Subrogation in Insurance: What to Know
Here's what to expect if your insurer begins subrogation proceedings.
What is subrogation?
Subrogation is a legal right that allows your car insurance company to pay for your damages before pursuing the responsible party to collect the debt it's owed.
If your insurance company pays you for a claim and determines you’re not liable for causing the damage, they will take legal action against the at-fault party to collect all or some of the funds they paid out. Insurance companies will pursue subrogation for the purpose of recouping the costs of a claim for which it doesn't take responsibility — this includes property damage, medical bills, and other expenses. Subrogation is a behind-the-scenes legal process that happens between insurers of all parties — or sometimes individual drivers — that may have been involved in the accident.
By law, insurers must inform policyholders of their intentions to enter subrogation. Luckily for you, you don’t need to do much on your end. You can let your insurer try to advocate for you and recoup some of your costs — namely your deductible — on top of theirs as they negotiate with the other party’s insurance company to settle who is financially responsible.
The insurance claims process and subrogation
What makes an insurer choose to subrogate and how does subrogation work? It depends on the kind of claim they paid out on. Below are common situations that may result in subrogation.
Let’s say you’re involved in a car collision, and you and the other driver have a dispute over who caused the crash. You need your car fixed quickly so your insurer pays to get your car repaired. Now you’re out your deductible and your insurance carrier is out the expenses, while both involved insurance companies conduct their own investigations to gauge liability. If your insurance company determines the other driver was at fault, it will file a subrogation claim with the other insurer to try to recover any funds they paid out.
If you and the other driver both are found at fault, any payout after subrogation would be split proportionally to how much fault each driver is liable for. For example, let’s say your insurance company paid out for damages amounting to $4,000 after you paid $1,000 to cover your deductible. After an investigation, you’re found to be 40% liable while the other driver was responsible for 60%, so your insurance company files a subrogation claim with the other party’s insurer. The maximum amount they would be able to recover is $3,000 — 60% of the total you and your insurer paid for your vehicle repair because that’s the portion of fault assigned to the other driver.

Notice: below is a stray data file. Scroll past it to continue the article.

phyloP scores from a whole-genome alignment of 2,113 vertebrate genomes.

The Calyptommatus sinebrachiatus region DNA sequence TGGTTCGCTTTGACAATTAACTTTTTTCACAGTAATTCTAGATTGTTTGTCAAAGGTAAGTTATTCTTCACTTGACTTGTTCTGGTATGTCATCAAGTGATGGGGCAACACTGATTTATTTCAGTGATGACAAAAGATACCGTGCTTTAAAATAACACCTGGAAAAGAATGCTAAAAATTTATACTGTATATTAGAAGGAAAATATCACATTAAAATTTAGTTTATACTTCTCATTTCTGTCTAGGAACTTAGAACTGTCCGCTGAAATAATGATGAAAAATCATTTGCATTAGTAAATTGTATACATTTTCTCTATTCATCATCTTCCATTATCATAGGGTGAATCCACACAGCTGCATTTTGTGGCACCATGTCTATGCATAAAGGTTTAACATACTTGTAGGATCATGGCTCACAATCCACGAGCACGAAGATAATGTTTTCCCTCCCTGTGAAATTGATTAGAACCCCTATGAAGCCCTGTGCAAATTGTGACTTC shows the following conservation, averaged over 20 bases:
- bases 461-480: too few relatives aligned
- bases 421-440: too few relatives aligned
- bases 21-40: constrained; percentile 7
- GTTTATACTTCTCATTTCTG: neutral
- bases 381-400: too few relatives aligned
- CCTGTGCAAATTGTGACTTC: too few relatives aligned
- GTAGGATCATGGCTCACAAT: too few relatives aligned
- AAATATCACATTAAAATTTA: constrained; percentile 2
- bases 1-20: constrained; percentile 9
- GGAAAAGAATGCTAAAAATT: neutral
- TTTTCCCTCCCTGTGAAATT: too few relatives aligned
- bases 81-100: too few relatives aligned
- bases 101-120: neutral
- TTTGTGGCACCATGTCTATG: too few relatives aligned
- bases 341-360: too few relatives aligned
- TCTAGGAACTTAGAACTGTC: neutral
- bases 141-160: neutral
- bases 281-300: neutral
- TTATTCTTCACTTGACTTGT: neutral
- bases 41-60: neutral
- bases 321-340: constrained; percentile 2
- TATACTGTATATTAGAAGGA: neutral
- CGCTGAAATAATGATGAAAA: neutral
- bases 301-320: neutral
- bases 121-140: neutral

Similarly, don’t expect to receive your entire deductible back — your deductible covered 20% of the repair costs, while your auto insurance covered the remaining 80% — so these percentages would also be used to split the recovered funds. So you’d get $600 while your insurance company would receive $2,400
The subrogation process remains largely the same if you make a claim against an uninsured driver, except for one key difference — instead of filing a subrogation claim with another insurance company, your insurer will try to recoup the costs directly from the uninsured motorist.
Unfortunately in these cases, it’s less likely your insurance company will recover the full amount and these proceedings can take longer to settle.
How long does subrogation take?
This really boils down to the specifics of the insurance claim. If fault is clear-cut — if, for instance, a driver clearly ran a red light or you were rear-ended — subrogation would be straightforward, as your insurer would have a stronger case to make against the at-fault driver.
Depending on the details of the claim — and whether or not all involved drivers have acted in good faith — negotiations can be drawn out or quickly resolved if the facts are unambiguous and not contested by the other party.
What is a waiver of subrogation?
You might come across a waiver of subrogation if you’re settling with an at-fault driver or insurance company. This waiver prevents your insurance company from pursuing subrogation with the other party — and is usually part of the deal when you and the at-fault driver agree to settle for a certain amount. It’s important that the amount you receive for damages is about as much as you would get from your own insurance company. Once you’ve been paid, the waiver of subrogation effectively bars your insurance company from trying to recover more funds from the other driver.
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